The website of WH Auctioneers advertises a slightly unusual set of items for one of its upcoming auctions.
Among the usual list of farms, residential properties and vehicles that are due to go under the hammer are 13 light-blue Afro4000 locomotives bearing the Passenger Rail Agency of South Africa’s (Prasa) name and logo.
Prospective buyers have a chance to bid on the locomotives between 1 and 12 September, according to an advertisement for the auction.
According to the auction house’s website, the locomotives can be viewed at Prasa depots across the country, including the Braamfontein depot in Johannesburg, the Bloemfontein depot, and in Port Elizabeth.
The locomotives are being auctioned on instruction from the liquidators of Swifambo Rail Leasing, the front company that in 2012 clinched a R3.5-billion contract to supply 70 locomotives to Prasa. Swifambo, which merely acted as a middleman in the deal, ordered the locomotives from Spanish manufacturer Vossloh España.
Prasa ended up paying Swifambo R2.6-billion, but in turn, received only the 13 Afro4000 diesel-electric locomotives now due to go under the hammer. Prasa never received the seven remaining Afro4000 locomotives and 50 electric locomotives amid a litany of problems with the contract. In mid-2015, after some of the Afro4000s had already been shipped to South Africa, this reporter revealed in Rapport newspaper that the locomotives were too tall for South Africa’s rail specifications.
Follow-up reports detailed how Swifambo had funnelled some R80-million of its Prasa earnings to Maria Gomes, an Angolan businesswoman with ties to then president Jacob Zuma, and to George Sabelo, a lawyer with links to Zuma and his family.
Auswell Mashaba, Swifambo’s director, has stated in an affidavit that Gomes and Sabelo were introduced to him as fundraisers for the ANC. However, he has denied that the R80-million he paid them was linked to Prasa’s locomotives contract.
Despite the reports, Prasa CEO Lucky Montana, who oversaw the acquisition, insisted that the trains were perfectly suited for local use and that the deal had been concluded without any improprieties. He claimed the newspaper exposés were fuelled by racism.
However, in 2017 the Johannesburg High Court found that there had been a “criminal” fronting relationship between Swifambo and Vossloh España. The court set aside the “unlawful” contract after Prasa’s newly formed board, at the time led by Popo Molefe, sued Swifambo.
In his strong condemnation of the corrupt contract, High Court Judge EJ Francis tore into Swifambo, its European partner and Prasa’s senior leadership.
“Corruption is a cancer that is slowly eating the fabric of our society. If it is left unchecked it will devour our entire society,” reads the judgment.
Swifambo thought it might have better luck at the Supreme Court of Appeal (SCA), but the country’s second-highest court in November 2018 dismissed the company’s application to have the High Court decision overturned.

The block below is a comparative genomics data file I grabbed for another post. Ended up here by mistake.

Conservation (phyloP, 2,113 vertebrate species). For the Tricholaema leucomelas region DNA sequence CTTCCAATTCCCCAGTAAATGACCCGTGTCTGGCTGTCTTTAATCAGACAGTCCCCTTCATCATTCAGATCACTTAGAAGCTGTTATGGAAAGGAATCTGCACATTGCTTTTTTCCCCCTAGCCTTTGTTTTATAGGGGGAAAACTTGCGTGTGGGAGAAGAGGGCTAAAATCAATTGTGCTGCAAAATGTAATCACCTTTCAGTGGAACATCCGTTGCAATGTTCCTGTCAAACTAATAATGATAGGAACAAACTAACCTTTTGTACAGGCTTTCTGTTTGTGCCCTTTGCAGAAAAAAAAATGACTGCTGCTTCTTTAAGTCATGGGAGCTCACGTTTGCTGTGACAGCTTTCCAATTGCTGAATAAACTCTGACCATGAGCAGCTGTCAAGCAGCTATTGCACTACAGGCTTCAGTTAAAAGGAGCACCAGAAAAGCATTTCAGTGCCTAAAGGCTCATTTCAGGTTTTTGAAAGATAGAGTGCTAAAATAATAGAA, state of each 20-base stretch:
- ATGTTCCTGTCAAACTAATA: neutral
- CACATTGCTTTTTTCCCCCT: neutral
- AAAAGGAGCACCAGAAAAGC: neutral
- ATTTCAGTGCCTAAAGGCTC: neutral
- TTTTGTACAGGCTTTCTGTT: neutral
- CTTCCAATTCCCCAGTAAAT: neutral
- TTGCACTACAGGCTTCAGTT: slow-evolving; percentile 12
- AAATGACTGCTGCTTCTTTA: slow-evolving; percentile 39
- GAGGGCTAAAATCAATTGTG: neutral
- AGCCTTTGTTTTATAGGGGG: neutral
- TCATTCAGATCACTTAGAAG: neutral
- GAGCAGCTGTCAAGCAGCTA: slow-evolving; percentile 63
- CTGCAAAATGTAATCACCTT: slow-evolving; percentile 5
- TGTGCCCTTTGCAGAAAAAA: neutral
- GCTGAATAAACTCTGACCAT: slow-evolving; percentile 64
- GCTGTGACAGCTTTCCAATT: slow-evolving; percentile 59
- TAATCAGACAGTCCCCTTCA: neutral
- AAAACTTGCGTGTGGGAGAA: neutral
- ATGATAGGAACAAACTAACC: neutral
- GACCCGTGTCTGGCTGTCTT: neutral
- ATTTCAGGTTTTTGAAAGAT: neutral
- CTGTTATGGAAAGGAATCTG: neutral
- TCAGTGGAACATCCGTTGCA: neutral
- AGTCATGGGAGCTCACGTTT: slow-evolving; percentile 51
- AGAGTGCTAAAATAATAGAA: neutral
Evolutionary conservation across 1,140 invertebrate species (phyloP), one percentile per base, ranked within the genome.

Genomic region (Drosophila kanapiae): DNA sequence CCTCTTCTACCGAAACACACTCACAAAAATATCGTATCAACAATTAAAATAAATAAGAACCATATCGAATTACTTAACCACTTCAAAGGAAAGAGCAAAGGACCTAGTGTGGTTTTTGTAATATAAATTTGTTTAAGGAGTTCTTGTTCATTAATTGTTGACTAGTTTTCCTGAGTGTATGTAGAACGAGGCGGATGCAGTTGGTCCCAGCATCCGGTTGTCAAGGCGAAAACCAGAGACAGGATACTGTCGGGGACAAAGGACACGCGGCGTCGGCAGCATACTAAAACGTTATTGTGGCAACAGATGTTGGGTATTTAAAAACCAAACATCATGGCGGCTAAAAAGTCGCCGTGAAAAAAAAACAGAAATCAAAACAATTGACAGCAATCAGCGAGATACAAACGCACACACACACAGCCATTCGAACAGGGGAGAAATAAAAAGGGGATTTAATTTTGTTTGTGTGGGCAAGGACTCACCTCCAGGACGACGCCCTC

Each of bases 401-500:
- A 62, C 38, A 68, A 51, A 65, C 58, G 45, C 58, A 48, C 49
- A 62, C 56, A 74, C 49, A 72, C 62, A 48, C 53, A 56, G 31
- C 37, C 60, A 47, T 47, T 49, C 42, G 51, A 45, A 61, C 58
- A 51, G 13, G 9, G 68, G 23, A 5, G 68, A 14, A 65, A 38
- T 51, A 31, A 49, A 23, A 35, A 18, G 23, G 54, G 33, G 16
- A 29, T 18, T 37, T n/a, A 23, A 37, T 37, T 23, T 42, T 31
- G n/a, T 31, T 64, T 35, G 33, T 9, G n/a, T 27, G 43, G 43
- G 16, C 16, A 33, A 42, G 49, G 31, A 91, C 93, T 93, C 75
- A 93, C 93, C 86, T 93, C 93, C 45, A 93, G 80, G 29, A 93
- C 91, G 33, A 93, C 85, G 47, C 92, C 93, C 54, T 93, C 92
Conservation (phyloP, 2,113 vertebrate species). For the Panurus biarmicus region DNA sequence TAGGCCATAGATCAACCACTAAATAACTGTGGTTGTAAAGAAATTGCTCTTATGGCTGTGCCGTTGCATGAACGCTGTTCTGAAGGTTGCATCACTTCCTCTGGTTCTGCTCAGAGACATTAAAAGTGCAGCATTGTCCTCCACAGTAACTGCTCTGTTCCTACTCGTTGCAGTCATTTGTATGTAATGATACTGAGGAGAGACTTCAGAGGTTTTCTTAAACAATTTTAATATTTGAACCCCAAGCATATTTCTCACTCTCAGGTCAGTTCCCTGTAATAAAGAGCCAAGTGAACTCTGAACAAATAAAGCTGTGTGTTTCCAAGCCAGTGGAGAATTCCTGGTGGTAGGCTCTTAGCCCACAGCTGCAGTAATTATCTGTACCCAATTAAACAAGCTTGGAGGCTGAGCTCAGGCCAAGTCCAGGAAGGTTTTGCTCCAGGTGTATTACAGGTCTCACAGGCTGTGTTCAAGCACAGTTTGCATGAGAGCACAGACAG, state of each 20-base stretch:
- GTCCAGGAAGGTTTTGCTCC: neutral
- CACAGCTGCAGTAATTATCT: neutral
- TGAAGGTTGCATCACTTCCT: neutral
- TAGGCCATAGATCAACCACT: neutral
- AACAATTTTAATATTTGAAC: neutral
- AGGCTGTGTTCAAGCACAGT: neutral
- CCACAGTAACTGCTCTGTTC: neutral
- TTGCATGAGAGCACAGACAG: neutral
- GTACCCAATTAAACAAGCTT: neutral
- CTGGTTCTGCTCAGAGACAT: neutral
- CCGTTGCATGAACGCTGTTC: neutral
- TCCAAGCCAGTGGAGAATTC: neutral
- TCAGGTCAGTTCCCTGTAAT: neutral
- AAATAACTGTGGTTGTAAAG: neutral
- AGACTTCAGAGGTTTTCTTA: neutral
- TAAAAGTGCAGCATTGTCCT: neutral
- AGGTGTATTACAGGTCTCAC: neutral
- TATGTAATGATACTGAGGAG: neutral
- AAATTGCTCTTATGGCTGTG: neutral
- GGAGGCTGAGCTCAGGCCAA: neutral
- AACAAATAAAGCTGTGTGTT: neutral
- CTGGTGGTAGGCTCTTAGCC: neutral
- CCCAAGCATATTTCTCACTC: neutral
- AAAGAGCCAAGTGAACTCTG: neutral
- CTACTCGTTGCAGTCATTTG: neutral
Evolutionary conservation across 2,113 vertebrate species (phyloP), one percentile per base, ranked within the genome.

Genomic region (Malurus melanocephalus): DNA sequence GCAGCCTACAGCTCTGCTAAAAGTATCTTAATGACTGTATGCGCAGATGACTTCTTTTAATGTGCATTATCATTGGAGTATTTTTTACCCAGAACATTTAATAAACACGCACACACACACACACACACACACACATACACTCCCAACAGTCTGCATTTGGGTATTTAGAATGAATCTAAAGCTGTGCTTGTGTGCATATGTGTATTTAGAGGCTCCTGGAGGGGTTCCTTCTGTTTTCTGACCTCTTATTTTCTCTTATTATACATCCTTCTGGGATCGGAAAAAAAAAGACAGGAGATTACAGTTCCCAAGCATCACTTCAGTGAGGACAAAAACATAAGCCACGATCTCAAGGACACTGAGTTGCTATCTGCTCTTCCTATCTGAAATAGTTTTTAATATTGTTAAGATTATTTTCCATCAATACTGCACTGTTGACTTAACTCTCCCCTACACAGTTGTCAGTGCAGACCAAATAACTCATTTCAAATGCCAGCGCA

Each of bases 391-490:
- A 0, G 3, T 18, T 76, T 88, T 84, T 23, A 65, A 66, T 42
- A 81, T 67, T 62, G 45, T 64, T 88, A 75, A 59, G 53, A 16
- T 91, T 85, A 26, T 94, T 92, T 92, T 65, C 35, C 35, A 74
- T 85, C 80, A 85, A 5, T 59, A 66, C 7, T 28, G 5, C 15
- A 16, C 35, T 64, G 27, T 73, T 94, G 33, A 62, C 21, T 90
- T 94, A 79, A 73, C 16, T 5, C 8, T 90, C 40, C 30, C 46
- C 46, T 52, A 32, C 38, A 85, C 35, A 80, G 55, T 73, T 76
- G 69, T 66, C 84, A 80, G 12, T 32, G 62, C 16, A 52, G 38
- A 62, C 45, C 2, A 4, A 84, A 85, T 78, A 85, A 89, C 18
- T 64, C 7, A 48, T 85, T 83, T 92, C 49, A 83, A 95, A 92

This second judgment contained the first legal pronouncement on the issue of the locomotives’ technical suitability.
The SCA confirmed that “the locomotives already delivered to Prasa… are not fit for purpose” and had been “found to be unsafe”.
The court cited various studies and reports, including one conducted by Transnet, that indicated the Afro4000s “exceeded the vehicle structure gauge height required for diesel locomotives” operating in South Africa. Put simply, the trains were too tall, the court confirmed.
Swifambo went into liquidation shortly after the SCA ruling.
In May 2019 the Constitutional Court dismissed an application by Swifambo’s liquidators for leave to take the matter to the apex court, seeing as it bore “no reasonable prospects of success”.
Swifambo’s liquidators may have to use the proceeds of the upcoming auction to settle the claims of any third-party creditors.
Prasa, which is seeking to recover its R2.6-billion from the liquidated firm, is still in the process of proving its claim.
But even if it is successful, the sale of the 13 Afro4000s will only cover a fraction of Prasa’s expenditure on the doomed contract. The 13 trains cost Prasa around R600-million, and it is unlikely that the locomotives will together fetch this price-tag.
Mashaba’s assets, if proved to be linked to the train deal, could also help to lessen the state’s losses. This reporter in 2015 detailed how Mashaba went on a R50-million property splurge shortly after Swifambo received its first payments from Prasa.
But there are huge sums of money that still need to be accounted for — as mentioned above, Prasa had paid Swifambo R2.6-billion, while Swifambo paid Vossloh España about R1.8-billion. This means Swifambo’s former director may need to explain what happened with about R800-million of the Prasa loot.
The R1.8-billion Swifambo paid Vossloh España will also be extremely tricky to retrieve.
The Spanish rolling stock manufacturer’s former holding company, German-based Vossloh AG, sold the company to Swiss firm Stadler Rail after the 2015 Prasa scandal. It is not clear which of these European entities, if any, would be targeted by South African authorities in any possible bid to recover some of the money.
Since the scandal came to light in 2015, the Hawks and the National Prosecuting Authority (NPA) have on several occasions indicated that their “investigation” into the matter was progressing well. Four years later, however, none of these probes appear to have left the station. DM
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